Saturday, January 31, 2009

A Link And An Opinion

I've never liked the "Growing Kids God's Way" series or the methods they teach. I've known a few families who swear by them and have tried to influence us in taking the Ezzos' advice but it just never sat well with us.

I hesitate to say that I have learned nothing from the Ezzos. Some of their discipline methods have worked with our children as they got older. But mostly I can say that I've learned what not to do from them.

Here is a link to a blog post written by one of my favorite authors. She has very eloquently put into words what I and many other people have always felt.

Here's a tip for the many new moms out there who might be reading right now: When our firstborn, Nate, was an infant I hated scheduling and was made to feel like a failure by some of my friends who thought he should be allowed to "cry it out" (controversially called the Ferber method) or that I held him too much or nursed too often. I hated scheduling but I didn't wan him to rule my universe either! I was sad and depressed and absolutely sure I was the worse mother in the world! Hetee and I were miserable and needed help.

When Nate was about 5 weeks old I was given a book that saved my life: The Baby Whisperer, by Tracy Hogg. It was about routines NOT scheduling. I read it and learned to apply it and it has been the basis of my philosophy in training all 3 of my children as infants. I have also helped countless Mongolian couples to successfully apply it as well. It works for people like me who are a bit more laid back and willing to take the time and try to understand why our baby is crying, and who don't mind nursing for comfort not just for nutritional purposes. (scowl)

If you're in the "new mom" stage of life I really recommend "The Baby Whisperer"! It taught me to connect with my baby (and other babies I have helped). Buy the book; thank me later. They're not paying me to say that, believe it or not.

As our kids got older, we began implementing advice from a wonderful couple whose parents we know. Phil and Cynthia Phillips' parenting material has been a huge help to us and to many Mongolian parents as well. We were given their materials years ago and asked to translate them. Pray that can happen soon!

Here's one last link I would like to leave you with, if you're interested in learning more about why others don't trust the Ezzos. I'm not 100% against them and, like I said before, I probably at some time or another implemented their advice with some success. But I'm glad I followed my instincts and went against the grain when I did.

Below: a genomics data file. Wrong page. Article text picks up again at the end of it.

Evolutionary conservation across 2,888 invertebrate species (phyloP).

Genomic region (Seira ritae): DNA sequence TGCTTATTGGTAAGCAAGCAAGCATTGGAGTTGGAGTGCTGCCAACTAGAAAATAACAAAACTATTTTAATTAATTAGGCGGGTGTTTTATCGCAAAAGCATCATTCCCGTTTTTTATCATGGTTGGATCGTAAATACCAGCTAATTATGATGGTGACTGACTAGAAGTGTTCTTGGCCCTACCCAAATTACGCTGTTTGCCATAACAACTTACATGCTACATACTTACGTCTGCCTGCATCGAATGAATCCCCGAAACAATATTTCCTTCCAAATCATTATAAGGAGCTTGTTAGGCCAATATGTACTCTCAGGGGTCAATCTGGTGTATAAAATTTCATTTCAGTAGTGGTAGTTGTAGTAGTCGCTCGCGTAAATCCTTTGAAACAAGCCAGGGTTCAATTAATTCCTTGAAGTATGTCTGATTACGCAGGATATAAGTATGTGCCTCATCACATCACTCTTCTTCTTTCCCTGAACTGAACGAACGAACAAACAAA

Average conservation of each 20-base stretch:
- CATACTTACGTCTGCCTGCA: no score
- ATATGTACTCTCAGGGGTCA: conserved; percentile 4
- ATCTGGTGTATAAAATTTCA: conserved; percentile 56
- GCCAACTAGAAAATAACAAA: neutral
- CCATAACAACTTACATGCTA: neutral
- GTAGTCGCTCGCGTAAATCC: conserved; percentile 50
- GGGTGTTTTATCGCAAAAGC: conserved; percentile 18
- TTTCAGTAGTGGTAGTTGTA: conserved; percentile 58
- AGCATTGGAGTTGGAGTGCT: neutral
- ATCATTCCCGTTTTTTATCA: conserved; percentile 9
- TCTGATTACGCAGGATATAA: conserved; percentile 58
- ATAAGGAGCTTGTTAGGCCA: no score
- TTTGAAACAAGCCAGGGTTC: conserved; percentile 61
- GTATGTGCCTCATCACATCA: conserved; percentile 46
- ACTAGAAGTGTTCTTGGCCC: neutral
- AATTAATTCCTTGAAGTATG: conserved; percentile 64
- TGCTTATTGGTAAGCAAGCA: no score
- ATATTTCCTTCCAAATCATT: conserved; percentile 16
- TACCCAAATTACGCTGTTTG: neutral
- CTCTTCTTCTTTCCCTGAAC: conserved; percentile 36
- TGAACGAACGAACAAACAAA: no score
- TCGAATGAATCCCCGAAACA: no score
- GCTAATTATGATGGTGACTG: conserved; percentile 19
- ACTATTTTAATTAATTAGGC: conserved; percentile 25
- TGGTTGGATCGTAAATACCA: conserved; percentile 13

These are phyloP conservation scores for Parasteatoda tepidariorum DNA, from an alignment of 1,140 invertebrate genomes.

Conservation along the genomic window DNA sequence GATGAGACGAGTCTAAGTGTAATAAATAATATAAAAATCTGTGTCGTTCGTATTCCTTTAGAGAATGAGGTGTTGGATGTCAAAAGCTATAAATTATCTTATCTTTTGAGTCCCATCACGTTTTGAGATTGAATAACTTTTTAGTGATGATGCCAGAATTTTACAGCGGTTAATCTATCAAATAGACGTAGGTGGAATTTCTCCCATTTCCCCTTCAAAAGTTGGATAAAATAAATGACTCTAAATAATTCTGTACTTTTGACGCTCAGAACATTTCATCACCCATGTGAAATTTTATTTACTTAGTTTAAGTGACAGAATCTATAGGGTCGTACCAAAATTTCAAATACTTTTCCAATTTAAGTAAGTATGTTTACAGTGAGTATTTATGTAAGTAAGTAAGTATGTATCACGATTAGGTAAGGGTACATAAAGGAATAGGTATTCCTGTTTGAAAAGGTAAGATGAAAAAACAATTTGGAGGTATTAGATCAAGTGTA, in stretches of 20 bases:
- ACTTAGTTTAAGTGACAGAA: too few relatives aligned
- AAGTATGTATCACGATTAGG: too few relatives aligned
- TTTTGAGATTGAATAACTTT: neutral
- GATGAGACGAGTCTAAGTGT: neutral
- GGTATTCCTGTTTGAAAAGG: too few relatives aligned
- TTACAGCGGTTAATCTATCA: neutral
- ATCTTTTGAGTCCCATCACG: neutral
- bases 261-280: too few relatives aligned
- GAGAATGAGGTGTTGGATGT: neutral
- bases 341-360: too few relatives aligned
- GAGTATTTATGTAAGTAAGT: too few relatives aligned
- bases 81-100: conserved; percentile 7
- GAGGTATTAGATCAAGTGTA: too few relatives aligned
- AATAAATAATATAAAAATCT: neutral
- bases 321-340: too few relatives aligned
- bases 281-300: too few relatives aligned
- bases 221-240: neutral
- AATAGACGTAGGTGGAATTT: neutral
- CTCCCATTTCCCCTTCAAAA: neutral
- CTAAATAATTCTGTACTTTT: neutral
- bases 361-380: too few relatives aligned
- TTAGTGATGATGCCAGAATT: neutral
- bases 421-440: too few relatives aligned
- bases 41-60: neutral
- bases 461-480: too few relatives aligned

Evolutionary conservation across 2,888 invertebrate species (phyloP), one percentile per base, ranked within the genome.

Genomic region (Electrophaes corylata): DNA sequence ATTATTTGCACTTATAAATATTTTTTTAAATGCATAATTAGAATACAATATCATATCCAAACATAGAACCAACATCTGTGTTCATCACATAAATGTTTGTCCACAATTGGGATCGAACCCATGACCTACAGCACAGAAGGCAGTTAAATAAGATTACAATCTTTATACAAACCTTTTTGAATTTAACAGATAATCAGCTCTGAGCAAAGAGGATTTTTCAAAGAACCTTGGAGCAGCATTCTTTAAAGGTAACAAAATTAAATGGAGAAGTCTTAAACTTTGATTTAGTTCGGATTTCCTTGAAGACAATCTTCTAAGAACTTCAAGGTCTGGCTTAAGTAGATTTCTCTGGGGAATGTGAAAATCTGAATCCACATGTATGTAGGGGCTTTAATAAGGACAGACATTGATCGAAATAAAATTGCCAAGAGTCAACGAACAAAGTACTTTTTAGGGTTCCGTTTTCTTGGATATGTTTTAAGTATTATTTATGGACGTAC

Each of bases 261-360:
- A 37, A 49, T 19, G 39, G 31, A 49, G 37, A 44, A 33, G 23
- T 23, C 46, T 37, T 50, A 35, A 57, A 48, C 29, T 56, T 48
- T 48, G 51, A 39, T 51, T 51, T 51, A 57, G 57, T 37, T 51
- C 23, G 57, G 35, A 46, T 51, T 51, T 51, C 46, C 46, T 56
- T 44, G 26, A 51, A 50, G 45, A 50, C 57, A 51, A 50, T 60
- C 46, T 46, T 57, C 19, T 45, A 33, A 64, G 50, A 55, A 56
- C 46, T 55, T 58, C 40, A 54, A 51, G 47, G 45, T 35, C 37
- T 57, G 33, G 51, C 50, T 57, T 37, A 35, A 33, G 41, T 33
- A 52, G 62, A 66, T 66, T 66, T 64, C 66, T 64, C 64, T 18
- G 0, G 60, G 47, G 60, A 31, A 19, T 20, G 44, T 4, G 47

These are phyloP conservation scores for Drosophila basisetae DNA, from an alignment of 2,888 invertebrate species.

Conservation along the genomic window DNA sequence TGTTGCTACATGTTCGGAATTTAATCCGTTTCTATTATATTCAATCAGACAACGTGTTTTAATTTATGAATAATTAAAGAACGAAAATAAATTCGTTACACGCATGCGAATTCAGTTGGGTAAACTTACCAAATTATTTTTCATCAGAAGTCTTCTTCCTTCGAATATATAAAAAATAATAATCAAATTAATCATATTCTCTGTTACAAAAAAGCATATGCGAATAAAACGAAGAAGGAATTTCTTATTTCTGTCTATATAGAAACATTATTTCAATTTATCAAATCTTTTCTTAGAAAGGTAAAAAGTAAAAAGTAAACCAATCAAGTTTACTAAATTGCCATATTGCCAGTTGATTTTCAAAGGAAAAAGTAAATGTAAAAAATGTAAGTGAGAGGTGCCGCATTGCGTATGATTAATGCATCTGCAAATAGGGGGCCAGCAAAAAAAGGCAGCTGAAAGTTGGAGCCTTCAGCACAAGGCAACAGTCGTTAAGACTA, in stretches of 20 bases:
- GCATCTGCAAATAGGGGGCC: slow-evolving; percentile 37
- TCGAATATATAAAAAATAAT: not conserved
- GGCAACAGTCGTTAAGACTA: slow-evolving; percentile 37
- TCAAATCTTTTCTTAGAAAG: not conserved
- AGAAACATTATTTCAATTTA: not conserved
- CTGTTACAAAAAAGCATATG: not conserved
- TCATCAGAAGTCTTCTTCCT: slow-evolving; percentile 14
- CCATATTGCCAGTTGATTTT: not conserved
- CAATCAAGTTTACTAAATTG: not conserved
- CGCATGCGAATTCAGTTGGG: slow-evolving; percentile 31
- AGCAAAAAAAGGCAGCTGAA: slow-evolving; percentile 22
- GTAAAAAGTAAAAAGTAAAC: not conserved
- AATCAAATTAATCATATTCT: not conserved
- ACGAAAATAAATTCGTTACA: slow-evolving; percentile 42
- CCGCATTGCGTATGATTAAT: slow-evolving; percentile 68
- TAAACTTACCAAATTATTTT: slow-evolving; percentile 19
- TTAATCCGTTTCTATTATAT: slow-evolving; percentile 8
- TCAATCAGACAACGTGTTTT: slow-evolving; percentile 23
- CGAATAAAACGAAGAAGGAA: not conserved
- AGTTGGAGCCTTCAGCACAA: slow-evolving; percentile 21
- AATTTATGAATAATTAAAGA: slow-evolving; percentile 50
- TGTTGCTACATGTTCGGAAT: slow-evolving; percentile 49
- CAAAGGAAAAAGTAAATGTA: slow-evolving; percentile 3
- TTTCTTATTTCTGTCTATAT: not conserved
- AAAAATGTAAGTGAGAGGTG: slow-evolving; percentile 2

What are your thoughts?


Sue said...

I totally agree with you. I tried the Babywise thing, and it just did not sit well with me. It also just didn't work for me and my babies. I had lots of nursing problems, and I truly had to nurse often and not on some schedule decided by someone else. My babies just did not thrive on a three hour schedule at first. We always worked our way into a nice routine that worked for US within 6 weeks or so, and none of them nursed every hour and a half forever;). All four of them are very good sleepers now, too.

I do have friends in the US that used Babywise, and still love it and swear by it. Their kids are fine. I think it just happened to work for those parents and those kids. It is not for everyone -- not me for sure!

The thing I find interesting is that the Ezzos, and some of the parents I know who use Babywise, are so strong about not letting the baby rule the home and be the center of everything. I found, though, that the way I did things was much more flexible, and I ended up with kids who adapt well. As babies/toddlers they could sleep anywhere I took them (in a carrier, or nursing to sleep, or just cuddling on my lap).

The kids of my Babywise friends had to be at home, in their own bed, in the dark, with the white noise maker, and on and on. At the very least they needed to have a portable playpen for the baby to go to sleep in if they were going to be at a friend's home, but ususally they were rushing home to make sure baby (or toddler) could go to sleep in his own bed (otherwise the child could not sleep!). I always felt that my Babywise friends were so tied to the baby's sleep schedule. That would drive me crazy.